CIVIC SYMBOLS FOR THE PUBLIC DOMAIN

iconathon header

Over the last couple of months, several cities across the United States participated in a series of collaborative design workshops with the aim of generating icons and symbols that visually convey concepts frequently needed in civic design that would communicate universally recognized concepts to the city inhabitants. Called Iconathons, the workshops were created through a partnership between Code for America and The Noun Project, whose idea was to provide a fun and creative way for people to give back to their cities.

Iconathon designers

Our country’s demographics are constantly evolving, providing the government with new challenges to quickly and effectively communicate its services, often across language barriers. Symbols, defined as something which represents an idea, a physical entity or a process but is distinct from it; its purpose to communicate meaning. Many of the symbols we encounter on a daily basis are widely used throughout public spaces, within education, health care, transportation and recreation, some of them even understood on an international level. The symbols born out of the Iconathons, which will be released to the public through the Noun Project website, can be used in new civic web applications, printed materials and in public signage.

Each participating Iconathon city was given a specific topic and set of civic concepts to choose from to design. The design workshops consisted of five hours of rapid symbol prototyping by small groups of graphic designers, public issues experts and local volunteers. The mix of participants was the aspect of critical importance. As The Noun Project founder, Edward Boatman states,

“It’s really important to have people who care give us feedback on the symbol design because a lot of times designers will design in a vacuum. They’ll design a symbol that’s very elegant, but it might not necessarily communicate the concept very well.”

Symbols are something most people take for granted, seeing them, viewing them and ultimately, utilizing them without even really noticing. As designers, though, symbols are of paramount importance as an entire project’s message can be communicated in a single, simple, little circle or square. The same value designer’s place on them is shared by those they are placing them for, because without a successful translation into the visual realm, the message is lost, and clear, universal communication (which is the ultimate goal) becomes muddied.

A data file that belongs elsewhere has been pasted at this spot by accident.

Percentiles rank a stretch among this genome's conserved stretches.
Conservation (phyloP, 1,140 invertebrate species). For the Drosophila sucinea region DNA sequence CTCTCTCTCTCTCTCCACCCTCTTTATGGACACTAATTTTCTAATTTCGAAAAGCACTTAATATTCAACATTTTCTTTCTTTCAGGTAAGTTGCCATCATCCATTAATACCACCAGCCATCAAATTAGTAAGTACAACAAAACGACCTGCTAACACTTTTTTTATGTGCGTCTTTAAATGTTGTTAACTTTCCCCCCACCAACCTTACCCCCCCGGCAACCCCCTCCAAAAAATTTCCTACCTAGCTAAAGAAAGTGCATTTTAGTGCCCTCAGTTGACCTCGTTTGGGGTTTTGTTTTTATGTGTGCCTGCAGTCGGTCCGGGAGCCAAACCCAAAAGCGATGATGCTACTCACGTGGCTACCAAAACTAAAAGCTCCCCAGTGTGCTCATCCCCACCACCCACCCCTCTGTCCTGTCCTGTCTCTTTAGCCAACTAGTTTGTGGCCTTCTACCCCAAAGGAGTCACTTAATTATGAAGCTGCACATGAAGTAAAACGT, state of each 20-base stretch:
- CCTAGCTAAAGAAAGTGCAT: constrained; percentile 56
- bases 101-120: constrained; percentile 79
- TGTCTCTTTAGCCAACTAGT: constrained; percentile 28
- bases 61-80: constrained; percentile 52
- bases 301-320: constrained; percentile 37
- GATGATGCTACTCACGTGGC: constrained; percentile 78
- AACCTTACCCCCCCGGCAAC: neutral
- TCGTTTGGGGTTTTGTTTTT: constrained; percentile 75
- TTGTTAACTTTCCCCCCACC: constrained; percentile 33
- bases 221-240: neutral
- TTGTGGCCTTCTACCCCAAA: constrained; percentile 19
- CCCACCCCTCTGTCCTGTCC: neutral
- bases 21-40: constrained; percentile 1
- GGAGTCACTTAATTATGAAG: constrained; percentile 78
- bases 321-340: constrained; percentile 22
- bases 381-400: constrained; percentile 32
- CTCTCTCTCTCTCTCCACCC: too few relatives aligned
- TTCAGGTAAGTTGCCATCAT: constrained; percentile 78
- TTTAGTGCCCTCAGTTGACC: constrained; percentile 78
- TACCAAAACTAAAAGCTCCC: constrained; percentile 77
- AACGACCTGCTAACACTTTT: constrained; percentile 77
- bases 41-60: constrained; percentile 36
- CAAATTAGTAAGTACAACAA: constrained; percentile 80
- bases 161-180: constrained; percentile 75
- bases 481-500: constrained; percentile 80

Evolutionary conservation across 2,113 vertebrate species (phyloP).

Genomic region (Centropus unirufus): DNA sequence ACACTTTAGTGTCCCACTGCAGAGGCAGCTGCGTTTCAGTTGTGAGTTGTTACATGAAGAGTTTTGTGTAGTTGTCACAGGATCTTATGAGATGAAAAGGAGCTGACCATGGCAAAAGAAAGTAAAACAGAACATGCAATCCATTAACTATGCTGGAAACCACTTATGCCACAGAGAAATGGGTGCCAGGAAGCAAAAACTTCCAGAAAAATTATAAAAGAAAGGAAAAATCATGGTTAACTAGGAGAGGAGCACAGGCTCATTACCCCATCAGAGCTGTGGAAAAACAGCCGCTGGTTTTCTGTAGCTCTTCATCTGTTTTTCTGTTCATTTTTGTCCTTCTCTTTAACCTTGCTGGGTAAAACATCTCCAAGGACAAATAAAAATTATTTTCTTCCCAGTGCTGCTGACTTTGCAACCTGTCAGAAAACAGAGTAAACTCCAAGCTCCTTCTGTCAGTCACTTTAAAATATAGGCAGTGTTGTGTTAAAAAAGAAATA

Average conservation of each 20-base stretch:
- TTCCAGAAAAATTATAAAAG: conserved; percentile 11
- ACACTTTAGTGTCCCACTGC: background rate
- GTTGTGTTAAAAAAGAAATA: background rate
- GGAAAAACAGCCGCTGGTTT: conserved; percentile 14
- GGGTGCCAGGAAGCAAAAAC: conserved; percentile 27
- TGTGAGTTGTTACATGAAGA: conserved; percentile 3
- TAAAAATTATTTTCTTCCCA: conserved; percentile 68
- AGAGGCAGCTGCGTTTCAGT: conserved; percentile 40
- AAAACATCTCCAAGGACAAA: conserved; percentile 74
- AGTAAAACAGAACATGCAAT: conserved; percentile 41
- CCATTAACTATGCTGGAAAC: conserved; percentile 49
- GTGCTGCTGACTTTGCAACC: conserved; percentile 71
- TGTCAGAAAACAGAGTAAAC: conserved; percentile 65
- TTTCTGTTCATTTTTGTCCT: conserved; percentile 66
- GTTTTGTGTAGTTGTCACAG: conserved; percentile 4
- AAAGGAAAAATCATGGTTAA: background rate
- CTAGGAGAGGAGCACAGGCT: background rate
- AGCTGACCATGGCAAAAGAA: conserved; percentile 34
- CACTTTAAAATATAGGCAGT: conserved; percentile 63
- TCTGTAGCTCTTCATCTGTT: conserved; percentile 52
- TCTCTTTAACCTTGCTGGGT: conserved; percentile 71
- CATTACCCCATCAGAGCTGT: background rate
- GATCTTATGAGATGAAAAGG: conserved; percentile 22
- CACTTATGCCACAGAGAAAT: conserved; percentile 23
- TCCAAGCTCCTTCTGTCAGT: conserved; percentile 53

Iconathons, as a drive to increase communication, should be one to take note of. In cities like Los Angeles, new food and health symbols were created, which could very well help provide more access to healthy foods. In Seattle, the symbols were focused on community, helping to create an actual creative community for the day. In Boston, the educational themed Iconathon stressed the importance of symbols in the everyday lives of students, aiding the learning process across the nation. In New York, symbols were created to enhance public space, inspire culture and fuel action – the energy that New York thrives on.

gluten free iconathon sketches
gluten-free sketches | iconathon.org

community center sketches
community center sketches | iconathon.org

bike share sketches
bike share sketches | iconathon.org

The culmination of all these events resulted in unifying people – creative thinkers, designers, innovators, community members, and passionate voices – to provide invaluable insight on universal communication. The 2011 Iconathon tour is now complete but the creators are hoping to organize another one next year. Want to get involved? Perhaps you can hold your own Icon Camp!

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